That’s the setup, now we cut to the chase:
- Tenants have rights and all Landlords are required to follow the letter of the law
- Helping organizations funded with public money have a higher set of expectations to meet.
Since the latter argument is subjective, it would need to be discussed and that’s the long game which results in big changes (contributing a new perspective to that long game dialogue is one purpose of this blog series). However, the former argument is much more plain and actionable due to the explicit rules that exist so, I’m going to focus on the short game for now.
There have been issues in the past (one of them pretty major involving an indigent elderly woman who could have died) but the easiest thing to start with is the current problem. The manager does not like me because I call her out when she does something that is abusive, irreverent, or disrespectful. I believe sincerely that her behavior shows the kind of immature character that typifies the kind of person who would retaliate against her critics whom, in her hubris, she has labeled as enemies. This kind of irreverent attitude among leadership is not acceptable at any housing community. Bad leadership filters down to the lower ranks of a community, mis-aligns expectations, creates rifts among residents, and ultimately serves to increase the number of incidents of conflict. As a result, the living environment erodes and detracts from residents’ quality of life. At sierra Vista, in my humble opinion, some employees act as if residents are there to serve them. Well that’s reasonable expectation, right?
Apartment employees are there to serve residents. Any other attitude is un-acceptable. I’ll give you a real world example: Here’s a photo of me donating my time with Mobile Loaves and Fishes. Venturing out to share food with low income and homeless folks.
When we go out on a run, WE are the servants. At Sierra Vista, the attitude is one of superiority and disregard for the special needs of the segment of society that gives their mission meaning (I wonder if they would change their attitude if the public money stopped flowing).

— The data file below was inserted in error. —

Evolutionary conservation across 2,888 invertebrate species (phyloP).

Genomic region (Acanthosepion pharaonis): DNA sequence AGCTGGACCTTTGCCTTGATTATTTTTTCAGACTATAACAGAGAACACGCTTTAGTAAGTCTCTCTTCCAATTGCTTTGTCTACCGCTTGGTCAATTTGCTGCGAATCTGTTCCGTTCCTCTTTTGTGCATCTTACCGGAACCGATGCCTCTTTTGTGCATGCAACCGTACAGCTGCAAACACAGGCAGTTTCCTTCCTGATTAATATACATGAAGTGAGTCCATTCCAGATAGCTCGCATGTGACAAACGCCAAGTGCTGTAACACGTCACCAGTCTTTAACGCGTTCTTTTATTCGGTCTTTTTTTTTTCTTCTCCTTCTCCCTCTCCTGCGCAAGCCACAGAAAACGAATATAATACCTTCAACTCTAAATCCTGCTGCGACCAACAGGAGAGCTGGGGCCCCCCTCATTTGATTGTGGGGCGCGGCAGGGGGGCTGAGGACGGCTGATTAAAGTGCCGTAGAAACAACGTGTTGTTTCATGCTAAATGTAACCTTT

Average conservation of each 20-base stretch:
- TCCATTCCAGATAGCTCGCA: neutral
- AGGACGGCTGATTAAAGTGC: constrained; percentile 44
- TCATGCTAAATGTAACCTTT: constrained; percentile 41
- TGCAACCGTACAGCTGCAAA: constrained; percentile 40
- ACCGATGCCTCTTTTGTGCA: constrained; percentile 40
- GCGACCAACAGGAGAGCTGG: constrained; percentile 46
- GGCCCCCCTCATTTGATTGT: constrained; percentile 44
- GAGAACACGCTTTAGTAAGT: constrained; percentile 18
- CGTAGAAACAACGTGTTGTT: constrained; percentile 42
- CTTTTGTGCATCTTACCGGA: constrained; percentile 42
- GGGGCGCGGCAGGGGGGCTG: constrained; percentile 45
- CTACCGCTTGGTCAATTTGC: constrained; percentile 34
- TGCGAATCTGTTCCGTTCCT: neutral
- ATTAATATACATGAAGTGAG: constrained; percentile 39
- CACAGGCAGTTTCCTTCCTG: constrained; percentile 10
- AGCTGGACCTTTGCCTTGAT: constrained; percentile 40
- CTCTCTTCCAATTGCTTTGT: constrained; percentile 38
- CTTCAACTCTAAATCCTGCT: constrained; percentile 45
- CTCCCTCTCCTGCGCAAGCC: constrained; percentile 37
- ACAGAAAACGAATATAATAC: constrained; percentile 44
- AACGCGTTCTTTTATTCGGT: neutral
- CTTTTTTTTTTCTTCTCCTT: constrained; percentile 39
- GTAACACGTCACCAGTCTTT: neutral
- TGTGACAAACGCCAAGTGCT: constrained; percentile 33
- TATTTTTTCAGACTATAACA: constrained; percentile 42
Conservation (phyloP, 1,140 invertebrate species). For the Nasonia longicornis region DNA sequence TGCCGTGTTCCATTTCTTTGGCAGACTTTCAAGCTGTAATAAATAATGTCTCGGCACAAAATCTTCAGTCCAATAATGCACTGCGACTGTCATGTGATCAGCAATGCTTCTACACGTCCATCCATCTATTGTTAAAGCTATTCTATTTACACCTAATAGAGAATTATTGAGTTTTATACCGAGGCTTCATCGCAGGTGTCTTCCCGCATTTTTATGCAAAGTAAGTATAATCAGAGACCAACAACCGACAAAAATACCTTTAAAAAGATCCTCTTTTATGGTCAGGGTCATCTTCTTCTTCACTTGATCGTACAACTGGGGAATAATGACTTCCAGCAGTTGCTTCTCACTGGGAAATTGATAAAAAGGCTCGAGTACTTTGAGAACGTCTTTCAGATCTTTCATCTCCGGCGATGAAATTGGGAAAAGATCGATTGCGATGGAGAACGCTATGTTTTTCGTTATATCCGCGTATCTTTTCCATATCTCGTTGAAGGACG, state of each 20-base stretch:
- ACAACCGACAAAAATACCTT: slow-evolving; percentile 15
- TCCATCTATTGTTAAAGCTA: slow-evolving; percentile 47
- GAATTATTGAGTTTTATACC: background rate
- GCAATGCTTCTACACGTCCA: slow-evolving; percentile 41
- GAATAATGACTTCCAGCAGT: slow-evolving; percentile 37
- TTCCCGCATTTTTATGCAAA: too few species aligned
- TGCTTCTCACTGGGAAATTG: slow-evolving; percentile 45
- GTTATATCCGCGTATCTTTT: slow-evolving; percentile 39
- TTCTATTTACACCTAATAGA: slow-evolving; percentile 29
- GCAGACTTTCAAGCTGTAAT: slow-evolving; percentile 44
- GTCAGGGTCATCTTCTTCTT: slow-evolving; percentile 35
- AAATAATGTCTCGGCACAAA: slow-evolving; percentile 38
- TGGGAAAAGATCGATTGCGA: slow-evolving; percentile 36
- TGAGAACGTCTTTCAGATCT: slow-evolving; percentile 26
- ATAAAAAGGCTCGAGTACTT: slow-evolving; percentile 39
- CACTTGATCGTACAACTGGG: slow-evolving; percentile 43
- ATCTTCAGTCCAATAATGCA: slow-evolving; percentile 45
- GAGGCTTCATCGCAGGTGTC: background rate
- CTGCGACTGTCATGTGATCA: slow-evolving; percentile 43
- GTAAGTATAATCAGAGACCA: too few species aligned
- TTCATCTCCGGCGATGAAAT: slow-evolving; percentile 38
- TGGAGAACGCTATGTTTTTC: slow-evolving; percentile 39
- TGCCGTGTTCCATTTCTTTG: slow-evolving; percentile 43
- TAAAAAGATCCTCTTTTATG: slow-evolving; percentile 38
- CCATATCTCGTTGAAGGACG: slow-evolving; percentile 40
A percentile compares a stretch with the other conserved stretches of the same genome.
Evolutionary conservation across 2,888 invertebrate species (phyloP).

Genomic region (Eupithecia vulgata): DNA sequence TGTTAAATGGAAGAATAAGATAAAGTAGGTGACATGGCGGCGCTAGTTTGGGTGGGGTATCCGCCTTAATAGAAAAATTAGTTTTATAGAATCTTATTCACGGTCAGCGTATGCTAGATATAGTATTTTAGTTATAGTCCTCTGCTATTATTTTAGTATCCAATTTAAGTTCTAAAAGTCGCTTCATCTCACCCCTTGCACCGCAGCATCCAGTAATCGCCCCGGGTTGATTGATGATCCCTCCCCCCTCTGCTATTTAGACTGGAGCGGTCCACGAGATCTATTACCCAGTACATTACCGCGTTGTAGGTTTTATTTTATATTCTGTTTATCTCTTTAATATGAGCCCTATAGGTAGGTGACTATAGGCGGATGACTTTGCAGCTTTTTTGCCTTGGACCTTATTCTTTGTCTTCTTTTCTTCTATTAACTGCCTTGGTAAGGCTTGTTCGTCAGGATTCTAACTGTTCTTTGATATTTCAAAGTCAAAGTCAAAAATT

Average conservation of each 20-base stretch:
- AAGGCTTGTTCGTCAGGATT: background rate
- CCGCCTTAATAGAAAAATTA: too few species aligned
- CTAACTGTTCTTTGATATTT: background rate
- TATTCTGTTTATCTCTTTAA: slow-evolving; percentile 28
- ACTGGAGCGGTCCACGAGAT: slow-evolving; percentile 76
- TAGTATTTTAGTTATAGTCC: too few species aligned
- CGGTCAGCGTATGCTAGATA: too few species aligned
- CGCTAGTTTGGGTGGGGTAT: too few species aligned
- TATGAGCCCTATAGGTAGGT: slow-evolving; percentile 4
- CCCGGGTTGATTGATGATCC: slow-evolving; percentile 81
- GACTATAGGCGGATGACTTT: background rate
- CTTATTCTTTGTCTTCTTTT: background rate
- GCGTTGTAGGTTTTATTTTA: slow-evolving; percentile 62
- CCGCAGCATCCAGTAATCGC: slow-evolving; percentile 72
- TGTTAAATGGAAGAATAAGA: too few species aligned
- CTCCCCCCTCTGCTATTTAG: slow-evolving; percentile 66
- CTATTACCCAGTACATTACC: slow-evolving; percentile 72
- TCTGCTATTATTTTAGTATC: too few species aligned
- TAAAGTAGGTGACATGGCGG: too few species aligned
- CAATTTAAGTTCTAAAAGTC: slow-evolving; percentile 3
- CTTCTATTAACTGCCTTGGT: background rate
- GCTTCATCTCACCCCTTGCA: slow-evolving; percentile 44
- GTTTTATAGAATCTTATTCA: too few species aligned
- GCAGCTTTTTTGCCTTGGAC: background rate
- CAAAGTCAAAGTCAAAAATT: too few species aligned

It’s hard to describe to people who have never gone through any kind of crisis, but those who have, know that recovery from a crisis is a long road and you never… fully… recover. The abuses that I’ll show in this docu-blog are not acceptable, ever, at any housing community but particularly here, with low income residents, many of whom have suffered a crisis.
So, that’s the 10,000 foot view for this series. Now a case study:
Hi, meet Snoopy
Recently, I was in the office with Snoop, a trip that we’d made dozens of times together. We were waiting for the receptionist to return with documents that we’d requested. The employee was not being mindful and rushed forward with paperwork which spooked my dog and he nipped her because he felt threatened, breaking the skin on her lower leg. The city calls this a “bite” and Snoop had to go into quarantine for 10 days. I was apologetic and the woman was in good spirits saying “That’s ok, I have a dog too”. Then I received harassing paperwork from the apartment manager and got a notice from Austin Animal Control saying that I had not had my dog restrained, which is false and carries other potential penalties. He was on a 6 foot leash per the community rules. The notice of lease violation is attached here, along with my response to their accusations. The pet addendum to the lease is attached for reference. You’ll notice that the language in these documents state clearly that I’m being targeted for eviction based on these false accusations.
This was sent to various local community members who work on housing and helping issues in my local community, including the Austin Tenant’s Council which is a housing rights advocacy organization. The letter was also sent to Foundation Communities corporate office and Adriana at Sierra Vista Apartments.
Updates to follow